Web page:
Turkish province wants its borders to look like Batman logo

More than 20,000 people have signed a petition for Batman, one of Turkey's 81 provinces, to be re-shaped so its borders resemble the Bat-Signal.

For those who both love superheroes and cartography, the southeast corner of the map of Turkey holds a pleasant triple surprise: a river, city and province, all named Batman.


Of course, none of them was named after the superhero. The city, called Iluh until 1957 (and still called Êlih in Kurdish), was named after the river and passed that name on to the province.

The river itself was known in Antiquity as Kalat or Nymphios ('bride' in Syriac and Greek) and by the Arabs as Sâtîdamâ ('bloody', after the battles fought near its banks). Batman came into use only in the 19th century, possibly short for Bati Raman, a nearby mountain; or for batman, an Ottoman unit of weight (just under 7.7 kg or 17 lb; the equivalent of 6 okka).

The current provincial borders in southeastern Turkey.

The three Turkish Batmans are not the only places that bear the same name as Bruce Wayne’s crime-fighting alter ego. Batman is also a city in Iran’s Kermanshah province – actually not that far from its Turkish counterpart, as the bat flies. And also an electoral district and railway station in Melbourne, Australia, both named after John Batman (1), one of the city fathers. Accidental though its link to the caped crusader may be, Batman in Turkey has not been shy about exploiting its link to Batman of Gotham City.

In 2008, Batman mayor Huseyin Kalkan tried to sue Warner Bros. and Christopher Nolan (director of Batman Begins and The Dark Night) for royalty infringement, on the grounds that they used the city’s name in those movies without permission or payment. The claim never made it to court – and perhaps just as well: Batman the comic is two decades older than Batman the city, so a reverse suit would actually have been the slightly more credible of two very spurious claims.

The current attempt to link city and hero stems from a petition initiated by Batman resident Kemal Atakan Kırca. “Batman needs some change! We can start with the border. By changing the border, we can make it more realistic”, reads his petition on Change.org. Calling on the governor of Batman to help reshape the borders of his province to resemble the famous Bat-Signal, the petition has already gathered more than 20,000 signatures in less than a week.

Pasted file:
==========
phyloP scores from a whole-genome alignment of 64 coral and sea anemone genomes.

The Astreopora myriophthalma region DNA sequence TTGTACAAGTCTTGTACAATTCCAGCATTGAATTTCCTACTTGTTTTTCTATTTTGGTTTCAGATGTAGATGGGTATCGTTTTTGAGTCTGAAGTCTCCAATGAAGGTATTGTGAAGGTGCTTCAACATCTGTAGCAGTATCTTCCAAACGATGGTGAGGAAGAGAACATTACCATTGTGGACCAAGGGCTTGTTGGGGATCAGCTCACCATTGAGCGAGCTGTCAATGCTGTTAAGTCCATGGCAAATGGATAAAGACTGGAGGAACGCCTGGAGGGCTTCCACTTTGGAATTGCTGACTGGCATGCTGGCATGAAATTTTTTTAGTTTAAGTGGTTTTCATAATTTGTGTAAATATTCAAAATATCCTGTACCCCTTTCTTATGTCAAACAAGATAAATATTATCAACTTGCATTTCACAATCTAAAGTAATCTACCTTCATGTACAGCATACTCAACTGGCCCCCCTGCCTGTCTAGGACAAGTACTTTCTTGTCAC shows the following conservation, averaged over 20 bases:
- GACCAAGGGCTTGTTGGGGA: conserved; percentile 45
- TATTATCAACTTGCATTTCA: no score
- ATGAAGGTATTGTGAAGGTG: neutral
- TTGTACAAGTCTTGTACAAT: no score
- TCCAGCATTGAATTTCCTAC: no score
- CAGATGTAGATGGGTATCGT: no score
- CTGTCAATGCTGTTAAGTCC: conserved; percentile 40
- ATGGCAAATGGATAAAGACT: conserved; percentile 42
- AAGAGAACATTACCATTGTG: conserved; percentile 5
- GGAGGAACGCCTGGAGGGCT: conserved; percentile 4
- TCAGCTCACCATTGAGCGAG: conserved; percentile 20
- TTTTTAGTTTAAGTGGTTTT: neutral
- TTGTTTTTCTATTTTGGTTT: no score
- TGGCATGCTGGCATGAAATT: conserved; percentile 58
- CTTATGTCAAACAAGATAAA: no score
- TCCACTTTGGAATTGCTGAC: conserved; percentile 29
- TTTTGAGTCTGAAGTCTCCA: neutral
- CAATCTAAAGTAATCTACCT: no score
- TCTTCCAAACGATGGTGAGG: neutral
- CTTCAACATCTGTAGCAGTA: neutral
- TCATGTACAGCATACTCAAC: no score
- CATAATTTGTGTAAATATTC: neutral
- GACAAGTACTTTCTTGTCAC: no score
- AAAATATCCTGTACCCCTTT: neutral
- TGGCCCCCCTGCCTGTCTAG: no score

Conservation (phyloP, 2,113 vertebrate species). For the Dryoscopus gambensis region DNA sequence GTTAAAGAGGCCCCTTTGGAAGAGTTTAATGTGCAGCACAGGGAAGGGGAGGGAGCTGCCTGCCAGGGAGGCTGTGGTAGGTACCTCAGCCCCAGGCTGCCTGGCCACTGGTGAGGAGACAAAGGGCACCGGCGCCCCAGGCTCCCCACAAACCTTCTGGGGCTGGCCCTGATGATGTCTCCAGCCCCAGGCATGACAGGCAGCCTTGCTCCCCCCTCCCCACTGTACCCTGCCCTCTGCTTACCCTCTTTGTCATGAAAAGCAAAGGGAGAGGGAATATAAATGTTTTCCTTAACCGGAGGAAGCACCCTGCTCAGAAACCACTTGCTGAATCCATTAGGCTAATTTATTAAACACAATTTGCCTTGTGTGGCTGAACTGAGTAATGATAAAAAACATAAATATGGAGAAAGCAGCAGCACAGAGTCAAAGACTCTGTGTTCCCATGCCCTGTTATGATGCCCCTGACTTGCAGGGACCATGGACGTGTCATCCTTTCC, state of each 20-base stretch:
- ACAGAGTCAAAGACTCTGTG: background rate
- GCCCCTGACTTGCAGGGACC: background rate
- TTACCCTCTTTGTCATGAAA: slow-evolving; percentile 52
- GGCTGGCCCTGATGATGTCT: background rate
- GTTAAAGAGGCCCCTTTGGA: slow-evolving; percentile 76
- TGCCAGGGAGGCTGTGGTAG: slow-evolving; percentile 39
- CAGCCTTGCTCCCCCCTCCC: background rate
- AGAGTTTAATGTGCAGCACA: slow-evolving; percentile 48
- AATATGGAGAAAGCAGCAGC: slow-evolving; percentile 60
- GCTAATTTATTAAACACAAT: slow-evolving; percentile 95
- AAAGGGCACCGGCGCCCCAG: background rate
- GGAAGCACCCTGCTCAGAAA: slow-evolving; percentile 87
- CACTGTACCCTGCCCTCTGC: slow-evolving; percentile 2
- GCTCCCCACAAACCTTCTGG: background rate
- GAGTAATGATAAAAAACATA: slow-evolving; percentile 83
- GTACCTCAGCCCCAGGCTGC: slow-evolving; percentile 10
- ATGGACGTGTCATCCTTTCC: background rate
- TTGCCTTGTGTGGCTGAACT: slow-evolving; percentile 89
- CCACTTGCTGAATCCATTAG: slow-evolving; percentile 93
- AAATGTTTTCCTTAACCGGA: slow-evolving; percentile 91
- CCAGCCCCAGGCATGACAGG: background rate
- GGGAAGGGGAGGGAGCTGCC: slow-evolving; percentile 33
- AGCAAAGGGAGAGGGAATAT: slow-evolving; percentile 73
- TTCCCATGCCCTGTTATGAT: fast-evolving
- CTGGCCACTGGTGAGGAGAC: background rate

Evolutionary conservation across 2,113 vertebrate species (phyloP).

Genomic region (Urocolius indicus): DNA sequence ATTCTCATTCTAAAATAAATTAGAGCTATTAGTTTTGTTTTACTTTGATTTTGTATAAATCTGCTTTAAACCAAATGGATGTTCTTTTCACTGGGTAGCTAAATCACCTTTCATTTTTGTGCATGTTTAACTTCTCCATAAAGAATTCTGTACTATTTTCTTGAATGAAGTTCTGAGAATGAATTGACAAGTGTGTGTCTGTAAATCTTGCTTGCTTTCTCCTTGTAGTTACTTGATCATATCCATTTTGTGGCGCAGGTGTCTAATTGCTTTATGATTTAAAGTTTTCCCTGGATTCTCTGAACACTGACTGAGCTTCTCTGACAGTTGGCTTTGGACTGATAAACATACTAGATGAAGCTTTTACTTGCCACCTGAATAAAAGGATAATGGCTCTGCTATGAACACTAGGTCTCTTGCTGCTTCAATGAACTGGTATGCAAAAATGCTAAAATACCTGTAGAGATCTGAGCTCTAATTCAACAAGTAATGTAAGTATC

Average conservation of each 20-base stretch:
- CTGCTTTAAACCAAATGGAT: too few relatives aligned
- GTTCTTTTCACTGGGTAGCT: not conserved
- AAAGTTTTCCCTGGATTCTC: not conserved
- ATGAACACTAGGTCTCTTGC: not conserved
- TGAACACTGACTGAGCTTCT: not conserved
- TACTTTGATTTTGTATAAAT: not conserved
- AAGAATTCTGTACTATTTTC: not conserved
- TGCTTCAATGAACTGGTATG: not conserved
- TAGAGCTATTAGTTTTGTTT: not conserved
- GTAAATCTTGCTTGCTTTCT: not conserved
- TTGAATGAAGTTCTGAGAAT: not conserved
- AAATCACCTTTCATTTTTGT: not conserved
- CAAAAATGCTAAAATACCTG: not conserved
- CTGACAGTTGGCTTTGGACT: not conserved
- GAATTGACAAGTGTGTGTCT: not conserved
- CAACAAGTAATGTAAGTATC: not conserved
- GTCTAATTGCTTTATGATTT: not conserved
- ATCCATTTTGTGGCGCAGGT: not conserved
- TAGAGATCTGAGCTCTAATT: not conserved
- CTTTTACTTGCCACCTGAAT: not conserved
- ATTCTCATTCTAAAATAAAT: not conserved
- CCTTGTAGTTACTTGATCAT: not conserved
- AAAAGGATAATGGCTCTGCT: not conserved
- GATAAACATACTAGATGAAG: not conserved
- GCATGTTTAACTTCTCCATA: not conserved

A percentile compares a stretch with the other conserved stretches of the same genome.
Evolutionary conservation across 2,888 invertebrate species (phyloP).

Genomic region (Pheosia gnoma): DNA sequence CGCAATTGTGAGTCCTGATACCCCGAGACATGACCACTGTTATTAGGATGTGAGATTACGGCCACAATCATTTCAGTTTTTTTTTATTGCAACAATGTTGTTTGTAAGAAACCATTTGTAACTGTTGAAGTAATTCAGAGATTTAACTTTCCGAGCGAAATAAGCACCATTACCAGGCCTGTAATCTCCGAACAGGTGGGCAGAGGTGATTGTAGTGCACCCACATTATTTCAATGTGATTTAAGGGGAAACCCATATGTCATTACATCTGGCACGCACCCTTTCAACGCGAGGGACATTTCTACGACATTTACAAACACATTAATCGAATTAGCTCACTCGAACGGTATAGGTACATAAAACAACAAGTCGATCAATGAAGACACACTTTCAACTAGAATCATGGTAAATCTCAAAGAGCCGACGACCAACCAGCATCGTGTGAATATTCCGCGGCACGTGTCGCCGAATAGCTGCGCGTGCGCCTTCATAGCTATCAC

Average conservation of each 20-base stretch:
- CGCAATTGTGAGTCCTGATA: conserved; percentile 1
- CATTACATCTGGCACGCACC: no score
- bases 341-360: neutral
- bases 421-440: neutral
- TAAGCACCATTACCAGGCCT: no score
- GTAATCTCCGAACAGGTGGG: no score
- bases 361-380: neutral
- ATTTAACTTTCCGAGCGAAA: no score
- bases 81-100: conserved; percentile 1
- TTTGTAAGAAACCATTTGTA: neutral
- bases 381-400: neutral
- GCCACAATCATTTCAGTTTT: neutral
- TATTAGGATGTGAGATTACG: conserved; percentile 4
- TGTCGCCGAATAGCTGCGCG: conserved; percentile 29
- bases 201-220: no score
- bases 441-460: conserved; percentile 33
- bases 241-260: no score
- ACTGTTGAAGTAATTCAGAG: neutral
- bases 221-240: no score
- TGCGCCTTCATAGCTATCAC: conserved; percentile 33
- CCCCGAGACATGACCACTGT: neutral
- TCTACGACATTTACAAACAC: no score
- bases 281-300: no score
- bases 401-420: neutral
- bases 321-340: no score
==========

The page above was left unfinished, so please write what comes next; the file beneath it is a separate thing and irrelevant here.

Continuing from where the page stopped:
If Mr. Atakan and his more than 20,000 co-signatories get their way.

Some signatories have gone even further, suggesting that Batman city be renamed Gotham (2). Neither change is likely, but the attention can only benefit the interest in Batman (city and province). Turkey is a major tourist destination for Europeans and Middle Easterners alike, but most stay close to the major cities and coasts in the country’s west.

Many thanks to Kees Huyser for sending in the proposed map, found here on Interesting Engineering. Map of current borders found here on Turkish Lessons.

Strange Maps #927

Got a strange map? Let me know at strangemaps@gmail.com.

(1) Batman is a rare, but genuinely English surname. A more common variant is 'Bateman'.

(2) From the old English for ‘goat home’, the original Gotham is an actual village in Nottinghamshire, England.

Change.org
Politics & Current Affairs
  • The tongue-in-cheek petition, whose stated aim is to reduce the national debt, has been signed more than 8,600 times as of Tuesday.
  • Selling Montana, the fourth largest state in the country, would constitute the largest land deal since the Louisiana Purchase.
  • The national debt is often a source of concern for individuals, but the chances of the U.S. defaulting on its debts are relatively low — in part because the bulk of the national debt is owned by the American public.
Keep reading Show less

Study: Memories of music cannot be lost to Alzheimer's and dementia

The part of your brain responsible for ASMR catalogs music, and appears to be a stronghold against Alzheimer's and dementia.

The parts of the brain highlighted in red and yellow are thought to control your sense of attention and memory. (image c/o Brain Network Lab)
popular

Some music inspires you to move your feet, some inspires you to get out there and change the world. In any case, and to move hurriedly on to the point of this article, it's fair to say that music moves people in special ways. 

Keep reading Show less

What makes someone gay? Science is trying to get it straight.

Evolutionarily speaking, being gay is still something of an enigma

Videos
  • Heterosexual people have been less interesting to scientists than gay people, in terms of where they come from, because, evolutionarily speaking, being gay doesn't lead to a higher "higher reproductive fitness" — meaning, it doesn't lead to more babies.
  • Across cultures, gay boys tend to be more interested in spending time with their mothers.
  • We still don't really know why gay people are attracted to each other.